There are two key reasons why the government has a measure of stability despite the deteriorating economic situation that is impacting severely on the wellbeing of the majority of people.  The first is the pragmatic calculation of the government leadership that it is better to have its critics within the government than out of it.  It seemed possible that the sacking of Minister Susil Premjayantha for being overly critical of the government would be the start of a purge of internal critics of the government that could cause an unravelling.  But so far it is only Minister Premjayantha, who has had to pay the price for his independence.  This has been explained by the fact that the former minister was a member of the ruling party itself, unlike the other critics who belong to other parties.

SECOND STRENGTH

Due to the multiple perspectives within the government, and which represent the diversity of the government alliance, it has been able to reach out to the widest possible swathe of society.  At the same time, it is able to woo diverse sections of the international community, including the three big international formations that hold the key to the country’s economic progress.  These are China, India and the Western countries. China is continuing to provide economic resources on a large scale along with India.  Both of these big powers seek to improve their position of influence on Sri Lanka and ensure a physical presence in the country which is being granted. Dealing with China has been the easiest, as it only seeks to gain more economic and physical assets within the country to ensure its permanent presence.

Dealing with India and the Western countries is more challenging as they require political concessions as well. In the case of India it is a political solution to the ethnic conflict which involved power-sharing with the minority Tamil community.  In the case of the Western countries it is progress in terms of protecting human rights.  With Sri Lanka being a country of interest to the UN Human Rights Council in Geneva, this means that its human rights record is scrutinised every three months.  The forthcoming session in late February, which continues through March, will be especially important.  The Sri Lankan government is expected to present a written report on its progress in terms of issues of accountability, truth seeking, reparations and institutional reform.  The response of the majority of countries at the UNHRC can have a significant impact as it would influence the European Union’s pending decision on whether or not to suspend its GSP Plus tariff privilege which is a source of support to the Sri Lankan economy.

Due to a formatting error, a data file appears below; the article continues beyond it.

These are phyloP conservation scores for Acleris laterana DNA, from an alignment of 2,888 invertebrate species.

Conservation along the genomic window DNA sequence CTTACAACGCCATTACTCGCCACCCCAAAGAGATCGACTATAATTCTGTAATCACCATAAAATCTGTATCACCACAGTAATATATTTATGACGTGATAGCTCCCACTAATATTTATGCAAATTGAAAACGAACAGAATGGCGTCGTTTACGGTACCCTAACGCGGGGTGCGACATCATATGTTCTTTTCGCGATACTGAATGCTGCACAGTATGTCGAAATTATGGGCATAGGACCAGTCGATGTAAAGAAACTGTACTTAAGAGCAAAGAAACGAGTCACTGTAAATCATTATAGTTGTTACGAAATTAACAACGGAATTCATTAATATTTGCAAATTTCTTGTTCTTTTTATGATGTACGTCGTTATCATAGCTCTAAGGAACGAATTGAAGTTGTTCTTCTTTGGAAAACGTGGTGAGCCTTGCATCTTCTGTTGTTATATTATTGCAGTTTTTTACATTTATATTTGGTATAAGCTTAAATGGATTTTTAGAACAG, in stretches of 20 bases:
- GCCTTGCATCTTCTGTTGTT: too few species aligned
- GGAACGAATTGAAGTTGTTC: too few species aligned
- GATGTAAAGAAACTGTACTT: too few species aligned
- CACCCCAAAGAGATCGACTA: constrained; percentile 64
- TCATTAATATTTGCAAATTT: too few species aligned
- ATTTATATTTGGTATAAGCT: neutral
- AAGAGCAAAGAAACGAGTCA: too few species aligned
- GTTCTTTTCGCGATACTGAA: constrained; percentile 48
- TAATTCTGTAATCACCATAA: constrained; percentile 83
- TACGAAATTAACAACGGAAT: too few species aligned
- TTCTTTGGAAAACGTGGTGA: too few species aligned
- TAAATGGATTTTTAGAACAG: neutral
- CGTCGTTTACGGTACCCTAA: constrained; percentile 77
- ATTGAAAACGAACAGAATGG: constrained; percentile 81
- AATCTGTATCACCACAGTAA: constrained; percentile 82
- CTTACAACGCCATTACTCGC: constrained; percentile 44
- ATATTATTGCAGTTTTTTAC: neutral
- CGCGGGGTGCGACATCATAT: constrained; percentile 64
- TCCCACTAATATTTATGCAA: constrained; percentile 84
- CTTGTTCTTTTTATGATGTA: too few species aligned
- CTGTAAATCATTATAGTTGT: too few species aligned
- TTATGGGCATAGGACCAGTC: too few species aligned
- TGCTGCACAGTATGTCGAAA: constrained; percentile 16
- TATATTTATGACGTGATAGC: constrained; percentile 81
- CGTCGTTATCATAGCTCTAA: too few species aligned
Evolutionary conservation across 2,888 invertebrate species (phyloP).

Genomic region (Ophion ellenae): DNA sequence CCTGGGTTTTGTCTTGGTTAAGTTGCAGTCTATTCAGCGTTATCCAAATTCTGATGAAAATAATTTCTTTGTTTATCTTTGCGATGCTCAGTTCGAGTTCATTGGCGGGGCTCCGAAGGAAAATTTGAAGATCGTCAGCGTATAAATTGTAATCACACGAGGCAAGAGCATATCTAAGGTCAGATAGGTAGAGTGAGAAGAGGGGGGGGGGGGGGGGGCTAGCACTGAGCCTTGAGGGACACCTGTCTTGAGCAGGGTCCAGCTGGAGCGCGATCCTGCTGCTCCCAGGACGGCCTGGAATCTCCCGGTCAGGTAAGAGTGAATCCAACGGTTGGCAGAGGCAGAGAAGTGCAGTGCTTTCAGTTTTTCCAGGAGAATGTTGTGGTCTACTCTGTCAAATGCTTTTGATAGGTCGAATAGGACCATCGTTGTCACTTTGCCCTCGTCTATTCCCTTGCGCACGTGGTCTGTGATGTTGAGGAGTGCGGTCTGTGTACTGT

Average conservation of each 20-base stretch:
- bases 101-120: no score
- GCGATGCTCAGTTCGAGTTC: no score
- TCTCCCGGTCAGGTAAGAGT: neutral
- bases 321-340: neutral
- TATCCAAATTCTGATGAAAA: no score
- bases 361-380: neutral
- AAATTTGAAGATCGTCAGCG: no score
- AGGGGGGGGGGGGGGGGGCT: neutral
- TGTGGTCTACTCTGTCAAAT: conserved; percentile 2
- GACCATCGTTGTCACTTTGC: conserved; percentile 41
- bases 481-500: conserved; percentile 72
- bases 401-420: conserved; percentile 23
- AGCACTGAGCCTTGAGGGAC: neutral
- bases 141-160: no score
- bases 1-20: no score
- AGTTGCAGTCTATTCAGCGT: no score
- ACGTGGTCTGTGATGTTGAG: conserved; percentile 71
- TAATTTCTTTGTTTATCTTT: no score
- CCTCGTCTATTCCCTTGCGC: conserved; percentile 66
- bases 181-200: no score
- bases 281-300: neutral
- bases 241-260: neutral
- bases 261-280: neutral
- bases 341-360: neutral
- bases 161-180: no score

In this regard, it will be necessary for the government to rein in its champions of ethnic nationalism and national security that give emphasis to the perspective of the ethnic majority community alone.  This is going to be the great challenge as the second strength of the government is its ideology of ethnic majority nationalism and national security which it invokes at frequent intervals, and especially when it faces challenges.  These help to keep the ethnic majority’s loyalty to the government. But they alienate the minorities and also those sections of the international community who are concerned with human rights. The country remains deeply traumatised by three decades of internal war, in which acts of terrorism could strike anywhere, a separate Tamil state led by the LTTE was a short distance away and the centre itself was at risk of being taken over violently by the JVP.  These crises led to extreme measures that have left indelible scars and memories on the people that are easy to reinvoke.

BOTCHED ATTEMPTS

The botched attempt to explode a bomb in All Saints Church in Colombo and the botched police investigation into it have given the impression of a created event that has been questioned by the Catholic Church.  The bomb discovery, in which the Catholic priests did more to uncover evidence than the police, served to divert attention from the 1,000, day commemoration by the church of the 2019 Easter bombings, which killed over 280 persons, set the stage for conflict between Catholics and Muslims and reinforced the need for national security, and racists, to take the centre stage of national politics. On that occasion, as on this, Malcolm Cardinal Ranjith, the Archbishop of Colombo, played a crucial role in preventing an escalation of the crisis and in calling for the truth behind the bombings to be known. Like the prophets in the biblical tradition, he is increasingly powerful in speaking truth to the rulers, even truths they do not wish to hear.

Events such as the Easter bombing, and now this latest incident, give the impression of security failure that is detrimental to the country’s internal communal harmony and to the international image of the country as a peaceful and secure one for both investment and tourism. Sri Lanka is yet to emerge from the thrall of nationalist politics, and its falsehoods and violence, where political leaders make deliberate and purposeful use of communal differences to win votes and come to power.  They have succeeded time and again in this dastardly practice, but with it the country has failed to reach its full potential time and again.  The costs have been unbearable, whether in terms of lives lost, properties destroyed and economic growth stymied.  Sri Lanka has one of the largest standing armies in the world, with the number of its military personnel being five times larger than that of Australia, though the populations of both countries are about the same.  This means economic resources being taken away from development purposes.

The historic task for President Gotabaya Rajapaksa and the government is to make a shift away from a mindset that emphasises the interests of the ethnic majority and national security being the preserve of the security forces to a new mindset that includes the ethnic minority and sees human security and wellbeing as the country’s need. The Sri Lankan state needs to consider all its people as citizens with equal rights, and not as ethnic majorities and ethnic minorities to be treated differently.  And it needs to give priority to human security and wellbeing where gas cylinders do not explode and people have food and education at affordable prices. Both religious leaders and political leaders need to come up with an ideology of the wellbeing of all in which solutions that are beneficial to all are found, where basic needs of all are met, and there is no divide and rule, which is a recipe for long term failure.